Written by Oscar Holland, NCS

For many vacationers, empty runways and features of grounded planes characterize the frustrations of the previous yr. For aerial photographer Tom Hegen, nevertheless, the disruption precipitated to the world’s airports by Covid-19 provided a once-in-a-lifetime alternative.

“I’d had the idea of photographing airports before, but I’d never even thought about requesting (access), because they are super restricted and highly secure,” he stated in a telephone interview from Munich, Germany, the place he lives and works. “Usually, you’d never get a chance to fly a helicopter with an open door over a fully-operational airport. It would be impossible.”

With flights canceled internationally, and air site visitors lowered to a trickle, Hegen tried his luck. And though gaining permission was “long and complicated,” he was ultimately granted entry to 6 of Germany’s largest airports, spending as much as two hours within the skies above every one.

Hegen often incorporated terminal architecture into his aerial shots.

Hegen usually integrated terminal structure into his aerial photographs. Credit: Tom Hegen/Hatje Cantz

The ensuing pictures, introduced collectively in a brand new ebook “Aerial Observations on Airports,” reveal an surprising beauty, with the German photographer discovering moments of symmetry and geometry amid the parked planes. Warehouses, parking tons, containers and terminal buildings all play a job within the surreal pictures, creating a way of scale and, usually, exhibiting patterns of their very own.

Taking what he known as a “graphic approach,” Hegen additionally regarded to the complicated, colourful asphalt markings when setting up his photos. Painted traces indicating taxiways and holding positions created pleasing patterns, whereas concurrently highlighting the complicated techniques underpinning airport operations.

“Some of the photos look like illustrations,” stated Hegen, who additionally works as a graphic designer. “They almost look artificial — as if the lines were added in post-production.”

The photos capture everything from small jets and a helicopter, to cargo planes and commercial jetliners.

The photos seize every thing from small jets and a helicopter, to cargo planes and business jetliners. Credit: Tom Hegen/Hatje Cantz

The world from above

The impeccably composed pictures belie the bodily challenges of taking pictures from a helicopter at round 2,000 ft above floor. Hegen remained in fixed communication with the pilot, who was in flip talking with air site visitors controllers and clearing airspace for the uncommon flights nonetheless in operation.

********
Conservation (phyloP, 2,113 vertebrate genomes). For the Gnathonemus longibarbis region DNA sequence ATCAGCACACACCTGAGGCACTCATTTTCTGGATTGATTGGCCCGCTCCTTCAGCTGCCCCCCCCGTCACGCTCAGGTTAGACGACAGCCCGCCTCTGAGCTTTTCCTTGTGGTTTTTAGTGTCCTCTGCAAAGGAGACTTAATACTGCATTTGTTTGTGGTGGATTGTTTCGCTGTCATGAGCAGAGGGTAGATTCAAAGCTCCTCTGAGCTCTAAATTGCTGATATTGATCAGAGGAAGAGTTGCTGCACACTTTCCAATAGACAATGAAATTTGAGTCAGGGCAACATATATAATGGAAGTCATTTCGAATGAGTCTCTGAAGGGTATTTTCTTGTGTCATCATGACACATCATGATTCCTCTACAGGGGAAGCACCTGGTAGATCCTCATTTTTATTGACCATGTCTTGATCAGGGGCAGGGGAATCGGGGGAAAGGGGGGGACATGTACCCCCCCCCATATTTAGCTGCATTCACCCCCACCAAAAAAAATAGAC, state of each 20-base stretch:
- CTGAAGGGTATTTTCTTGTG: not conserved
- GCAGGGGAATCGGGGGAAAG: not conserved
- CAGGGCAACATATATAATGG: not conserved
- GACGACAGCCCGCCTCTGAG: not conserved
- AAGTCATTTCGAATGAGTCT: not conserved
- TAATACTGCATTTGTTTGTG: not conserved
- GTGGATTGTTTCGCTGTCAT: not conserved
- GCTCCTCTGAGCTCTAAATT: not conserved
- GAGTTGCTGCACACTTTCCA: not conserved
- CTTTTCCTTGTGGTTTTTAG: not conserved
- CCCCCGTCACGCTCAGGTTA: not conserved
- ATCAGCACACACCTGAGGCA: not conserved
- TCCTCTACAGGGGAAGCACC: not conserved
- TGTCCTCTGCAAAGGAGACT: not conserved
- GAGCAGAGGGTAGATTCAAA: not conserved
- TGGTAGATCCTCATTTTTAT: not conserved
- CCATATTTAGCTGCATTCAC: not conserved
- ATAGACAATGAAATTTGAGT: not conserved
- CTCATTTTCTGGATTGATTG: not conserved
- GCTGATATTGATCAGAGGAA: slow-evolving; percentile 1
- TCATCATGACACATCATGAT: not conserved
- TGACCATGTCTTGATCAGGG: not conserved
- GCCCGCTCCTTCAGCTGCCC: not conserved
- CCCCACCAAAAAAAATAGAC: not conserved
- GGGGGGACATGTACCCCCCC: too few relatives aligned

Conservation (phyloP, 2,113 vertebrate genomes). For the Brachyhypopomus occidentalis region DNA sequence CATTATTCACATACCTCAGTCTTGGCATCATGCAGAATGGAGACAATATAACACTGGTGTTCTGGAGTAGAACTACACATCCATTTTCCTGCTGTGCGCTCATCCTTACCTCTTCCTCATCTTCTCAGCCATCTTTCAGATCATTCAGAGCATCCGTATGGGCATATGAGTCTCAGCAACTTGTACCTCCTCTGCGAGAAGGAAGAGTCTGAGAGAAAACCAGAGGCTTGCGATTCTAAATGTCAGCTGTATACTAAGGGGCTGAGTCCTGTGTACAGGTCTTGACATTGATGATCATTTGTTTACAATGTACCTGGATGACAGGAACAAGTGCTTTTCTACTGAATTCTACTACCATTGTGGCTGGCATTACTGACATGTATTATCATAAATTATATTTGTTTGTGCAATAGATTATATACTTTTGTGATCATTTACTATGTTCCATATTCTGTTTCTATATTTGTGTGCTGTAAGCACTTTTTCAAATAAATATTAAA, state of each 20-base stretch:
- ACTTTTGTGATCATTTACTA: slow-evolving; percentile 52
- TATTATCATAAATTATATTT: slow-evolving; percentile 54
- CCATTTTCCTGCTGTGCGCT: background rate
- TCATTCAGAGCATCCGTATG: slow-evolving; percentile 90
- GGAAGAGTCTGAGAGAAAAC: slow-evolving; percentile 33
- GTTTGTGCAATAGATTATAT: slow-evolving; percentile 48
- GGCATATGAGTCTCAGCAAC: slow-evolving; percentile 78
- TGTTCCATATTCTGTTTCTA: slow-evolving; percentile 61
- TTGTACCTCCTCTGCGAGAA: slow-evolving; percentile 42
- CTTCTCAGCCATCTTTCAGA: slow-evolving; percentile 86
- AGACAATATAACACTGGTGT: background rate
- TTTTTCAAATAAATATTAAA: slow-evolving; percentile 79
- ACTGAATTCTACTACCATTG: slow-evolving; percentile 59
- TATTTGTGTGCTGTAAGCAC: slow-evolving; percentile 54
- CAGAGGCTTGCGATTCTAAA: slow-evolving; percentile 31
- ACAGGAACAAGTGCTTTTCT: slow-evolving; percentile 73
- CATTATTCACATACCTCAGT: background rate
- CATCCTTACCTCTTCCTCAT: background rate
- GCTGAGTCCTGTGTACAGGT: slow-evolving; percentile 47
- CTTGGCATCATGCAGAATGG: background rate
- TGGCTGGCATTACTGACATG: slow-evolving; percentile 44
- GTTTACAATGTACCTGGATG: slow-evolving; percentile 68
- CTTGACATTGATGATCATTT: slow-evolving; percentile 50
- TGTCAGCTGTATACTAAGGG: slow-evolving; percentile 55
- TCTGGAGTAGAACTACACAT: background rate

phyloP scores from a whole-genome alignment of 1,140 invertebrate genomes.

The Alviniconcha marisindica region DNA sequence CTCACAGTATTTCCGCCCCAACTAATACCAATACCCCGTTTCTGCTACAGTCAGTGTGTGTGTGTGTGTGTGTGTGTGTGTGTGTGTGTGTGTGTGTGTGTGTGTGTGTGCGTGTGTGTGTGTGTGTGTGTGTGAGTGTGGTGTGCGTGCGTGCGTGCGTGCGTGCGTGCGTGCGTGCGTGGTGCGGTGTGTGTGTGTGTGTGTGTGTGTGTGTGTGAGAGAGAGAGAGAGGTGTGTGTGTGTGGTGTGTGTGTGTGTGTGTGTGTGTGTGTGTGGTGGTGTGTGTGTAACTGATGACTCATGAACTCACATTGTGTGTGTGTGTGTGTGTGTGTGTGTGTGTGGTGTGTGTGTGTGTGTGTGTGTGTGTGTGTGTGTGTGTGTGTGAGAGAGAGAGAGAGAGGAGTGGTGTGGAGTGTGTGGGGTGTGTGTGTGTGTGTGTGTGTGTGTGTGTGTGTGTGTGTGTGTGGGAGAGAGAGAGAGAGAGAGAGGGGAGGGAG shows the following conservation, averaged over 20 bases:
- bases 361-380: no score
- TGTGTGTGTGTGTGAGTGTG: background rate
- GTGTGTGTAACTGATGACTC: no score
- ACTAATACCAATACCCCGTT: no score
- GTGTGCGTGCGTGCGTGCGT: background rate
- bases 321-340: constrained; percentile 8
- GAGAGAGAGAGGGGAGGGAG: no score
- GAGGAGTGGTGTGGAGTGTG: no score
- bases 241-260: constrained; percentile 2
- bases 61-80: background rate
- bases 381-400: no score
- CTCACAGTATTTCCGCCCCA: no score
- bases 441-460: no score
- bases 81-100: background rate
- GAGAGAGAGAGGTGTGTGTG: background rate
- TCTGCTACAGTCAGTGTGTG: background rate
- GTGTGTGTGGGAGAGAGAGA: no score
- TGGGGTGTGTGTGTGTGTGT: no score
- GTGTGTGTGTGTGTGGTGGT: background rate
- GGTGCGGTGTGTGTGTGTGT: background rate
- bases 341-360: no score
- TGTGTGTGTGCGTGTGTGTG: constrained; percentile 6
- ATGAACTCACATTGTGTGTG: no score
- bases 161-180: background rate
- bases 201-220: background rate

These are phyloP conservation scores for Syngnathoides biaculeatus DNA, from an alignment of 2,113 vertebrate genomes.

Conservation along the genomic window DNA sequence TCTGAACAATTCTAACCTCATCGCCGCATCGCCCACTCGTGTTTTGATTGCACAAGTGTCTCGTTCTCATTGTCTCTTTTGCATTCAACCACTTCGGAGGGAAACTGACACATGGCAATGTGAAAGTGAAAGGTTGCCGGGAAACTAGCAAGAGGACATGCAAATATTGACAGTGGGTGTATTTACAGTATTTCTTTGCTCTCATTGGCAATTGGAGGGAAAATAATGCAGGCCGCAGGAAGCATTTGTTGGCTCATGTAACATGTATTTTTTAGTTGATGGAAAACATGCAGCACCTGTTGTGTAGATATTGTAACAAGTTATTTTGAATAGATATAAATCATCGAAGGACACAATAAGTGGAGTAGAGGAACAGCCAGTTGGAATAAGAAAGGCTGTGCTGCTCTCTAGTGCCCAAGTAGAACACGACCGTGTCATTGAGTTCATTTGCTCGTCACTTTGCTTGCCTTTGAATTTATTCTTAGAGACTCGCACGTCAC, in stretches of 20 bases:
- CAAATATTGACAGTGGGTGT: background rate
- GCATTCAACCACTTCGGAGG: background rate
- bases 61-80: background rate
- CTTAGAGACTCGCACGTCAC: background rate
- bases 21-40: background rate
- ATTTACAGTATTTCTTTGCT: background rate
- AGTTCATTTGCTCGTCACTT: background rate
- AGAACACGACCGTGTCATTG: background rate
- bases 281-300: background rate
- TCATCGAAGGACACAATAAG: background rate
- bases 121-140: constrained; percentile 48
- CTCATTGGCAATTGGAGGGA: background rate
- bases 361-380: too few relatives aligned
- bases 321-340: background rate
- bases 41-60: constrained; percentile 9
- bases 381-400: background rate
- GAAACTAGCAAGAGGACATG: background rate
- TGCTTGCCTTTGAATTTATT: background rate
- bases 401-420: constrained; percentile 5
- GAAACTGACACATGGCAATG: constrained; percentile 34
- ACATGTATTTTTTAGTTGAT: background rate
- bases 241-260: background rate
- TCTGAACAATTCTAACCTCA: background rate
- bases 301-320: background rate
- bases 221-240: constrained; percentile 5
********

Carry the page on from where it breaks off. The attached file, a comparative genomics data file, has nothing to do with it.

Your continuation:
“Working out of a helicopter is quite challenging, because you’re up against the elements,” stated Hegen, who noticed a number of abroad tasks postponed because of the pandemic. “You have wind coming from the main rotor …(and) it can be so cold that you can’t feel your fingers or press the shutter.”

This is, nevertheless, acquainted territory for Hegen. Specializing in aerial pictures, he usually charters scorching air balloons and small planes for his work, in addition to utilizing personalized drones to seize the world from above.

Related video: Tom Hegen’s aerial photos present human affect on Earth.

His earlier ebook “Habitat” noticed him doc the affect of human exercise on the pure world, from quarries and industrial amenities, to polluted waterways and salt farms made to appear to be summary work. And whereas the photographer is cautious of “pointing the finger,” his photos encourage viewers to contemplate the affect of their consumption.

By distinction, his new airport sequence is extra celebratory in regards to the human complexity discovered at airports. But the photographs elevate confronting questions nonetheless, with Hegen observing that the aviation business has lengthy profited from the very human interconnectivity that has, inadvertently, aided Covid-19’s unfold.

“It’s kind of ironic that the airlines responsible for globalization are losing the most in this pandemic,” he stated.

Tom Hegen: Aerial Observations on Airports,” revealed by Hatje Cantz, is out there now.



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